Bob Dylan, getting ready for his first American tour since 1983, told reporters last week that every song he sings is a protest song. Dylan's 23-city tour, with Tom Petty and the Heartbreakers, includes a July 6 stop at RFK Stadium. That's one of four dates Dylan and Petty will share with the Grateful Dead.

Asked what types of things singers should be protesting in the '80s, Dylan replied, "Other people's behavior and maybe their own behavior."

Dylan, whose comments during his Live Aid performance last summer sparked the Farm Aid concert, also said he leaves it to his listeners to uncover the meaning of his songs. "You know, everybody sees a different message, I guess, so you have to figure out what it is," he said. "It's like looking at a painting and everybody sees something different."

Dylan and Petty, who first got together during Farm Aid, recently finished a tour of Japan, New Zealand and Australia. During that tour they recorded a new Dylan song, "Band of the Hand," the title song of the new action film from "Miami Vice" producer Michael Mann.

The summer tour, with separate and combined sets, will run from June 9 to July 19, though promoters said more dates might be added and the tour might continue in other countries.

Earlier this month Dylan received a Founders Award from ASCAP, the performing rights organization, which tallied about 2,500 covers of Dylan songs. At the ceremony he was overheard talking about putting together a new supergroup featuring Rolling Stones guitarist Ron Wood, the Pretenders' Chrissie Hynde and four backup singers. Dylan also mentioned that he would like to meet with President Reagan during the East Coast leg of the tour.

Rapping With the Dinka Dunker

The rap on Manute Bol is great defense, nonexistent offense, so it's little wonder that the rap song about Manute Bol is called "Block the Ball." The recently released 12-inch single kicks off with the voice of Cap Centre announcer Marv Brooks introducing Bol into the lineup and then gets into a standard -- and, thankfully, fairly clever -- rap tune loosely based on the "Beverly Hillbillies" theme ("If you thought I was lyin'/ I thought he was flyin'/ When he jumped up in the air/ it was Kareem he was defyin' "). And "Block the Ball" has just the right kind of macho onomatopoeia for rap success; the only thing that dates it is that the coach mentioned is Gene Shue.

The record, now available in local stores, won't remind anyone of Nils Lofgren's championship season ditty, "Bullets Fever," but it's kind of fun. Featuring rapper Frank Rodriguez, saxophonist Larry Seals and guitarist Tony Contee, it was written by Bullets sales rep Mark Tabron, who studied music at Howard University and has performed with several local bands. "I've watched Manute from beginning to end," says Tabron. "He was such an underdog -- 'too skinny, too weak' -- and then he proved them wrong. He's a real nice guy and his playing did improve tremendously."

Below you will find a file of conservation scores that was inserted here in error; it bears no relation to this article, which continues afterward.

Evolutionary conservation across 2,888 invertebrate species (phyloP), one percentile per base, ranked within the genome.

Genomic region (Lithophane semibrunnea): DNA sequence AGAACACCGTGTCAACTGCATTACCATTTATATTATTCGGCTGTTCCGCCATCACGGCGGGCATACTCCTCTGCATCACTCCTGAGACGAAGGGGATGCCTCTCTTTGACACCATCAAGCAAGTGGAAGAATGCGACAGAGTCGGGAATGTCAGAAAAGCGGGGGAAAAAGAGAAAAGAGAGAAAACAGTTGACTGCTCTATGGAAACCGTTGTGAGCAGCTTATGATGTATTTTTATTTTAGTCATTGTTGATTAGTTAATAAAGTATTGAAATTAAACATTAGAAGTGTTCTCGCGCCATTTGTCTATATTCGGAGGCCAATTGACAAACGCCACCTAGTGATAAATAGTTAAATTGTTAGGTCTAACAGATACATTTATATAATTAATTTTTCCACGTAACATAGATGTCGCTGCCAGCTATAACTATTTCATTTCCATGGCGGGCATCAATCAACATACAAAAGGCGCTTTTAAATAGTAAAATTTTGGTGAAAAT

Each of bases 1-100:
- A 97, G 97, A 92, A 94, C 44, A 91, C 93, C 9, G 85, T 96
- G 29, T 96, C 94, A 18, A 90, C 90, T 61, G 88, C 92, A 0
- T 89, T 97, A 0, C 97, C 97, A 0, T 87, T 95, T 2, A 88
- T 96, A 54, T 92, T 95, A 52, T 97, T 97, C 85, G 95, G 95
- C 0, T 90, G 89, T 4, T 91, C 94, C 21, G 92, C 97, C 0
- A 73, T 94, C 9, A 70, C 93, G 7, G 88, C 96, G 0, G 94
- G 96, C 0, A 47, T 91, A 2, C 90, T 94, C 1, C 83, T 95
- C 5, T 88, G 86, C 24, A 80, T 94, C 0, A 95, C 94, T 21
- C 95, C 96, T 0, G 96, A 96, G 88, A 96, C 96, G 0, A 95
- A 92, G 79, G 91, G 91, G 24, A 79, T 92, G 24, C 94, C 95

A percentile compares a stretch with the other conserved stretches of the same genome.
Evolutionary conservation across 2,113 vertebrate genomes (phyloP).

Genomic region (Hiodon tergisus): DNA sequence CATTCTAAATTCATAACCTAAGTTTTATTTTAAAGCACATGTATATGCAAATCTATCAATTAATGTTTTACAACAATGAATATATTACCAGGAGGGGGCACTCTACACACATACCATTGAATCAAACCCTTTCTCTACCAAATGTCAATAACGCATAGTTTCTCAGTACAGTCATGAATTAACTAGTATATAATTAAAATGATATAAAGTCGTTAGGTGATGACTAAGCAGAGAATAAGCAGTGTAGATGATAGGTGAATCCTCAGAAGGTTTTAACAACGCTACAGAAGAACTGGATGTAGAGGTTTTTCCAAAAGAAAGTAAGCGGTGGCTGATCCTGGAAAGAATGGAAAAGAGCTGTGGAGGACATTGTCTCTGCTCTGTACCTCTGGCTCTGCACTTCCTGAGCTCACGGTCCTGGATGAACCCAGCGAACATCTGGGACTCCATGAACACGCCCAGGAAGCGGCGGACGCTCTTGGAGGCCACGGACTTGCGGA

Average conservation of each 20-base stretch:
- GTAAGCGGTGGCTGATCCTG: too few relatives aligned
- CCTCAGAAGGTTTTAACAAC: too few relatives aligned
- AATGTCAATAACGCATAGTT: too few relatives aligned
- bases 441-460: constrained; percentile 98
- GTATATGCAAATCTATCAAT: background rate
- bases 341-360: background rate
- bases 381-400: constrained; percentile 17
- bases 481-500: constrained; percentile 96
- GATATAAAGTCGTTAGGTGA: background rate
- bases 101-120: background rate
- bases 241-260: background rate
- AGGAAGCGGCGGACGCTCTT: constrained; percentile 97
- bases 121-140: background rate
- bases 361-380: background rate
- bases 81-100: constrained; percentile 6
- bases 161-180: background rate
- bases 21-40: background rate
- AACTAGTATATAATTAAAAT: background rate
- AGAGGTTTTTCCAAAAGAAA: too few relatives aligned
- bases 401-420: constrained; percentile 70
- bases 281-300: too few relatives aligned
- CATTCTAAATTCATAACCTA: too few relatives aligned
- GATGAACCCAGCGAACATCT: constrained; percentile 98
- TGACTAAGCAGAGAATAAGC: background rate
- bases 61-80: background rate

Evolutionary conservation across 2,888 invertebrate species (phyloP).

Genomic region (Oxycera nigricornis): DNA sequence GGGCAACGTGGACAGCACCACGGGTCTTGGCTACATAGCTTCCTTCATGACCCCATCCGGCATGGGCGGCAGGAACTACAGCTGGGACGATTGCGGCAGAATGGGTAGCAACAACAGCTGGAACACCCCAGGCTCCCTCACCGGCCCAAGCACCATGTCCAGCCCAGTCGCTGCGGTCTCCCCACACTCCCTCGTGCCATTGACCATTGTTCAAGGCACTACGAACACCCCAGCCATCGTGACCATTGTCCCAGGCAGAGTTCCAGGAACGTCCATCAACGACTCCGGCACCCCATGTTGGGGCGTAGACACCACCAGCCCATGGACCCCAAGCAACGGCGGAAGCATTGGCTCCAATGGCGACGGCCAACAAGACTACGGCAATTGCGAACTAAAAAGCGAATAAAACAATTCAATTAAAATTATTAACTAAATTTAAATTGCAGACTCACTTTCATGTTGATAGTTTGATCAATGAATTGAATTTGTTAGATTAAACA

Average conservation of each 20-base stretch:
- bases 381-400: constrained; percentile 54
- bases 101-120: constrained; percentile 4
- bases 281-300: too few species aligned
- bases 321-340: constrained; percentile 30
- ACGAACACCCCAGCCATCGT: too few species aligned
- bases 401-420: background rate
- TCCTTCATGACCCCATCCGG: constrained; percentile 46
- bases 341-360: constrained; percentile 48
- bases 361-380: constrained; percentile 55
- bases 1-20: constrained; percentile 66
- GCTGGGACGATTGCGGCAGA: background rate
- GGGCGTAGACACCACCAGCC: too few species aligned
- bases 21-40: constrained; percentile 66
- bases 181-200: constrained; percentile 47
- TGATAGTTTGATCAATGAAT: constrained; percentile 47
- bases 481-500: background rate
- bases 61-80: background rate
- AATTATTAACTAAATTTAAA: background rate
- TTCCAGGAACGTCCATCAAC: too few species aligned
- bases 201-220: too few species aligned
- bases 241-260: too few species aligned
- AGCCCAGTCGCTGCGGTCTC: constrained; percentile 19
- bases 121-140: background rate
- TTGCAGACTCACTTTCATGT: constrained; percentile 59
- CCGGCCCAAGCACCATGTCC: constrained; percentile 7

According to Tabron, Bol likes the rap, and none of the other Bullets has shown signs of envy. Of course, there's a video (part rap, part highlights) in the works; it was previewed at the regular-season finale against the 76ers.

Dark Days on the Club Scene

The club scene, which was looking up a few weeks ago, is looking shakier again. The Copa in Springfield pulled the plug the day before its first scheduled concert, and owner Frank Polar apparently came close to doing the same thing at the new East Side club at 1824 Half St. SW. However, booking agent Mike Jaworek says the East Side is going ahead with the three concerts scheduled, starting with Sunday's Flock of Seagulls show, a Lords of the New Church/American Girls double bill next Wednesday and a Bobs date Thursday.

Polar's partner at the East Side, Tom Keely, concedes that the three dates will be "testing the waters to see whether the public is willing to come down. If it proves good, we'll keep doing it." The concerts will be in the downstairs room while work continues on the upstairs, where Keely hopes to provide exposure for local bands while occasionally bringing in national acts.

Keely was, he admits, "a little surprised" by Polar's last-minute change of mind. "We set down a format for the way the club would go, and Frank and I were totally in alliance. But then Frank seemed to want to go another way." For now, they remain partners, with Keely alone running the club and helping Jaworek with the band bookings.

And though Ted Liu's has closed, booker Michael Mann has moved his mostly local band operation to Babe's on upper Wisconsin Avenue. A decade ago, Babe's was one of a dozen clubs in a healthy local circuit that included Columbia Station, Desperado's, Mr. Henry's and the Far Inn.

Marathons & 'Lovedolls'

Recently, the hard-core band Gone, featuring Black Flag founder Greg Ginn, set what band members hope will be accepted as a Guinness Book world record, playing 13 sites in Los Angeles in a single day. Now the band, which will play with Black Flag and Painted Willie at the 9:30 club on Monday, will go for an East Coast record, performing 30-minute shows at four Penguin Feather locations (Vienna, Springfield, Laurel and Georgetown) before heading down to the club.

Meanwhile, Painted Willie's David Markey has released the follow-up to his cult film, "Desperate Teenage Lovedolls." Titled "Lovedoll, Superstar," it features Bangles guitarist Vicki Peterson, who said recently her role grew out of a 15-second cameo in the first film.

"My character is a takeoff on Jeannie, the freedom school teacher in 'Billy Jack.' I inject thoughts of love and peace and nonviolence to the main character in the film, Rainbow Tramaine, a granola-eating hippie who's going to the big bad city to find his twin brother, who's been murdered by the Lovedolls, who will be the first female band in space."